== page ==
And did things just take off from there?
Ha! That’s not exactly how it works! I searched myself for what felt like an eternity after that. Being self-taught also means you don’t have access to a network of your industry. You really have to make it all yourself, learn by yourself, every step of the way, which is a slow process. I was not sure who would be interested in dog photos. All I knew was that I loved what I was doing, and I thought I was kind of good at it.
Soon I was photographing dogs at shelters to help them get adopted. It was a way for me to “give back” to the dog community, and also sharpen my skills. My art became more meaningful, because it was helping save lives. And it was telling stories that needed to be told.
Everything took off — finally – when I shot my series “Wet Dog” in the fall of 2013, a series of miserable dogs during bath time. It was a huge hit online, which allowed me to sign a book deal with Grand Central Publishing. The book came out last October. The series also won one of the most prestigious photography awards there is, the Sony World Photography Award, in 2014. This completely propelled my career! Going viral gave me an audience. When I created Flower Power in the summer 2014, I was not expecting it would be such a huge success. I have not stopped working on the project since then.
Today, I am known for the work I do with shelter dogs. Most of my models are actually from shelters. It’s so ironic to me that I do this work to help dogs and rescuers, and in the end, shelter dogs have made my career and helped me find myself as an artist.
You’ve mentioned in other interviews that you prefer not to call yourself a “pet photographer” – why is that?
First, I find the title restrictive: when I photograph a dog, I don’t see a pet. I see a full being. I have always photographed dogs as if they were humans. I think that’s what makes my work special. And although I have an obsession for dogs right now, I don’t limit myself to that and I hope to photograph more animals at some point, and people too. There is just so much to be told when it comes to dogs!
Secondly, would we call William Wegman a pet photographer? Of course not. But because I am a woman, people always feel that it is easier to put me in the tiny, safe, “pet photography” category. I have so much more to say. And I think my work goes deeper than just a portrait of a pet.
The expressions you manage to capture are so amazing – you really seem to form a connection with the dogs while they’re in front of the lens. Could you describe a typical shoot?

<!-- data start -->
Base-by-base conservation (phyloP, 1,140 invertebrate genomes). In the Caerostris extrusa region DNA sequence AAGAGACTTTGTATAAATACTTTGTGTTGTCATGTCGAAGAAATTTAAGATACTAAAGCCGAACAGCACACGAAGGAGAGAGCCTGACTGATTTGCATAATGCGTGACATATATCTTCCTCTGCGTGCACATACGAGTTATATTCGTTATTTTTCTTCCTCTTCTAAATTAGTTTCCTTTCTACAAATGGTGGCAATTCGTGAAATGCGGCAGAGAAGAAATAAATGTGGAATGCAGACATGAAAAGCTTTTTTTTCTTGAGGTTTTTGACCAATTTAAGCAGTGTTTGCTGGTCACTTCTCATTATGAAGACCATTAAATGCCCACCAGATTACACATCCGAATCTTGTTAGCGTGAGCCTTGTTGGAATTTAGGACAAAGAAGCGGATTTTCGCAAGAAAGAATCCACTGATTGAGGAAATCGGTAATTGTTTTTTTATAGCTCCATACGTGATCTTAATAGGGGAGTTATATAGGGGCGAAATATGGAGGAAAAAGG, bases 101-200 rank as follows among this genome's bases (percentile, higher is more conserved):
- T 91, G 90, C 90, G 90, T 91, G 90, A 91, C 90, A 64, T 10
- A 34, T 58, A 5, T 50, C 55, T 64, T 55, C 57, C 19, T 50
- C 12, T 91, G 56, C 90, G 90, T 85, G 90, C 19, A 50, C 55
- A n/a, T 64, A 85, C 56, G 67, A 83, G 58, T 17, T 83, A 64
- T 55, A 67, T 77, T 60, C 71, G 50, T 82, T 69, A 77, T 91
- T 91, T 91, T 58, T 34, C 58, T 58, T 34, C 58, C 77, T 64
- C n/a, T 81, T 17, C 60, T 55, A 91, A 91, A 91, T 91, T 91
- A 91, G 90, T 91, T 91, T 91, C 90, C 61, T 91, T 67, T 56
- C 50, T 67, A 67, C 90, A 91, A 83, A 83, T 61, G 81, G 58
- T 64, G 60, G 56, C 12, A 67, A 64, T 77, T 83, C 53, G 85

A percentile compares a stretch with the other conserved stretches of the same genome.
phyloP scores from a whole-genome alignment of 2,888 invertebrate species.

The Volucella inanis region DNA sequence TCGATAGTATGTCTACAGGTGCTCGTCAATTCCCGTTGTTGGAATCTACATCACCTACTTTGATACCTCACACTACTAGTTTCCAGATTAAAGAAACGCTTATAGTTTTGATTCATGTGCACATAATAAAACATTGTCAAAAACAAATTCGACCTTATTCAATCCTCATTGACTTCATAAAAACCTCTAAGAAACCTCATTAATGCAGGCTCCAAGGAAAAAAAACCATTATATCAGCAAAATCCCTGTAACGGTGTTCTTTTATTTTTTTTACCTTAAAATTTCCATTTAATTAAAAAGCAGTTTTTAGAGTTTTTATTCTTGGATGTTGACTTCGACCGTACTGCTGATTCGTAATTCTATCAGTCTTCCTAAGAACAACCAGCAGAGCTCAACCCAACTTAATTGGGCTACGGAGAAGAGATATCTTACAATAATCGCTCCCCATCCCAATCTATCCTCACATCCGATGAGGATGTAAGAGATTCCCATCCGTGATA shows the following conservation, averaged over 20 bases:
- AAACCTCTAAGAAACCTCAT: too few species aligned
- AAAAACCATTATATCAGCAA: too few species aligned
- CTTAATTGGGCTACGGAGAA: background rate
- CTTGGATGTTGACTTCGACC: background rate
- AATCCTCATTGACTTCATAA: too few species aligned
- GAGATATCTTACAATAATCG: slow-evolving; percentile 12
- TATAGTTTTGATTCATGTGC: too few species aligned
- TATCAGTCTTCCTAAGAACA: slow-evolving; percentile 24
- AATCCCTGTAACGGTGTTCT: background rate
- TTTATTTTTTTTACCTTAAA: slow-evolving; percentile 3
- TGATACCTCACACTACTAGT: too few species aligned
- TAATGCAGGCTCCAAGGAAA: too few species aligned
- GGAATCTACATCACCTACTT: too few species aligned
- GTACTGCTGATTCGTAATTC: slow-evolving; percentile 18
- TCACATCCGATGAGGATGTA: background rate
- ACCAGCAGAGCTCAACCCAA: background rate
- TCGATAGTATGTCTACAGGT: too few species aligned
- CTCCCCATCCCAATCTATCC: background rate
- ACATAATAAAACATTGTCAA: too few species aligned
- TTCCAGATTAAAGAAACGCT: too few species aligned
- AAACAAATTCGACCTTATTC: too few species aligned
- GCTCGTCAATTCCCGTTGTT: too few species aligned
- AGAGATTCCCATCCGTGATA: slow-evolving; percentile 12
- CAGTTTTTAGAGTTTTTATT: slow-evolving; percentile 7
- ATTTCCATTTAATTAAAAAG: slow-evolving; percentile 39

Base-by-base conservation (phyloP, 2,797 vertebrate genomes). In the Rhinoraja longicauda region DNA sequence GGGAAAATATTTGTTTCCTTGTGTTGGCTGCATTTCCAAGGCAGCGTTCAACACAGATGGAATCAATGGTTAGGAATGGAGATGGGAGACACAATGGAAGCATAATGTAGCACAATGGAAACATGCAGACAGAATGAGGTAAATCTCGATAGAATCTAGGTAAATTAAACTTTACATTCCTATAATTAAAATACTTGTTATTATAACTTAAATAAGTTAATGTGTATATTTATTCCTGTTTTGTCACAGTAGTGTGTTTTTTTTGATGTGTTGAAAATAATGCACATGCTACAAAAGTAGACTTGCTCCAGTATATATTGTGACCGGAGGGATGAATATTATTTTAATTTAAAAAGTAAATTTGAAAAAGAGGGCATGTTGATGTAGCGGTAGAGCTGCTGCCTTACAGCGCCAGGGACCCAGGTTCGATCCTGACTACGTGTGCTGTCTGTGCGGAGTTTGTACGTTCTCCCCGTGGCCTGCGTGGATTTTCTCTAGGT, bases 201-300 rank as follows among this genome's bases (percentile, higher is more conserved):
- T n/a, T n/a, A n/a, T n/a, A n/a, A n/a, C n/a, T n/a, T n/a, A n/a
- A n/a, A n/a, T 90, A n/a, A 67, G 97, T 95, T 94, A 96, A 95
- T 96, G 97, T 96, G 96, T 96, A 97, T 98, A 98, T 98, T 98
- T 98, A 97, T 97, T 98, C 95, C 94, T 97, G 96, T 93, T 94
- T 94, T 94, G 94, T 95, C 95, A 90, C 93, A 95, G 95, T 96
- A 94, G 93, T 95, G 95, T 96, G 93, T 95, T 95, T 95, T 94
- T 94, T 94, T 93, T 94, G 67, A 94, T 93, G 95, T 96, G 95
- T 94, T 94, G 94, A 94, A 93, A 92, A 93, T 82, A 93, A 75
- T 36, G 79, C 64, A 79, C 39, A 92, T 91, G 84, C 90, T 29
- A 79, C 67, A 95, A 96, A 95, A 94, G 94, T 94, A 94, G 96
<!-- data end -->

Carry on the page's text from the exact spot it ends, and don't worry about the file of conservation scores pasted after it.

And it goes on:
I have always had lots of empathy for animals and people – too much, sometimes! It can be really hard to manage, which probably explains why I was so introverted growing up. When you feel other people’s feelings so strongly yourself, it can be maddening. With dogs, this trait of my personality becomes a tool I can finally use. I see them. I look in their eyes and I see them.
I would imagine there are plenty of challenges when it comes to photographing a dog verses taking a picture of a human – what’s a challenge we might not expect?
I honestly find working with dogs to be much easier. The challenge with humans is that you have to direct them and there are so many blocks: people are uncomfortable or shy, or self-conscious, or trying too hard, or they hate their nose, they want you to remove those wrinkles… With dogs, it’s much simpler. You can stage and prepare as much as you want, you just don’t know how the dog will react to the light and the camera, and to you. I love that element of surprise, and not knowing who my models of the day will be. For each one of them I have to find a way to adapt and capture their essence. It’s thrilling.
Let’s talk about Flower Power! How did the project come to be? When did you first put a flower crown on a pit bull and realize you were on to something?
I created “Flower Power: Pit Bulls of the Revolution” in the summer of 2014. What sparked the desire for this series was my own experience with pit bulls. I was quite apprehensive around them. I was mauled by a large herding dog as a teenager (a briard), which left me a little tense around strong, large, energetic dogs. In shelters I would always see pit bulls. After a while it seemed stupid of me to be apprehensive of them. I could tell that I was informed by what I had read in the media, and the fact that they are banned in my home country. I wanted to see for myself! So I decided to do a series about pit bulls. Working closely with them was the best way I knew how to get to know them and form my own opinion about them. For this project, I wanted to use models from shelters only. If pit bulls are dangerous, you would expect shelter pit bulls to be “the worst” of them all, because of all the abuse they endure, right? I wanted to photograph them in a completely unexpected way. The idea was to challenge our perception of pit bulls. I built a bunch of flower crowns and set up a shoot with a local shelter. The first model was Baby. She was gorgeous. As I secured her crown around her head though, I felt a little worried! The thought of her taking a chunk off my face crossed my mind! But Baby just sat there and looked at me with her deep, soulful eyes. She was so powerful, so dignified. I took her portrait. Or rather, she gave me her portrait. It was magical. I had never expected the dogs to actually accept wearing the crowns. I had never expected the results to be so beautiful. And I certainly had never expected the series to become such a big hit! I think it’s become quite iconic by now. So from a “quick summer project”, Flower Power became my main occupation. I have been working on the project since then, taking over 250 portraits of pit bulls wearing flower crowns. On Instagram, my #PitBullFlowerPower campaign is quite successful.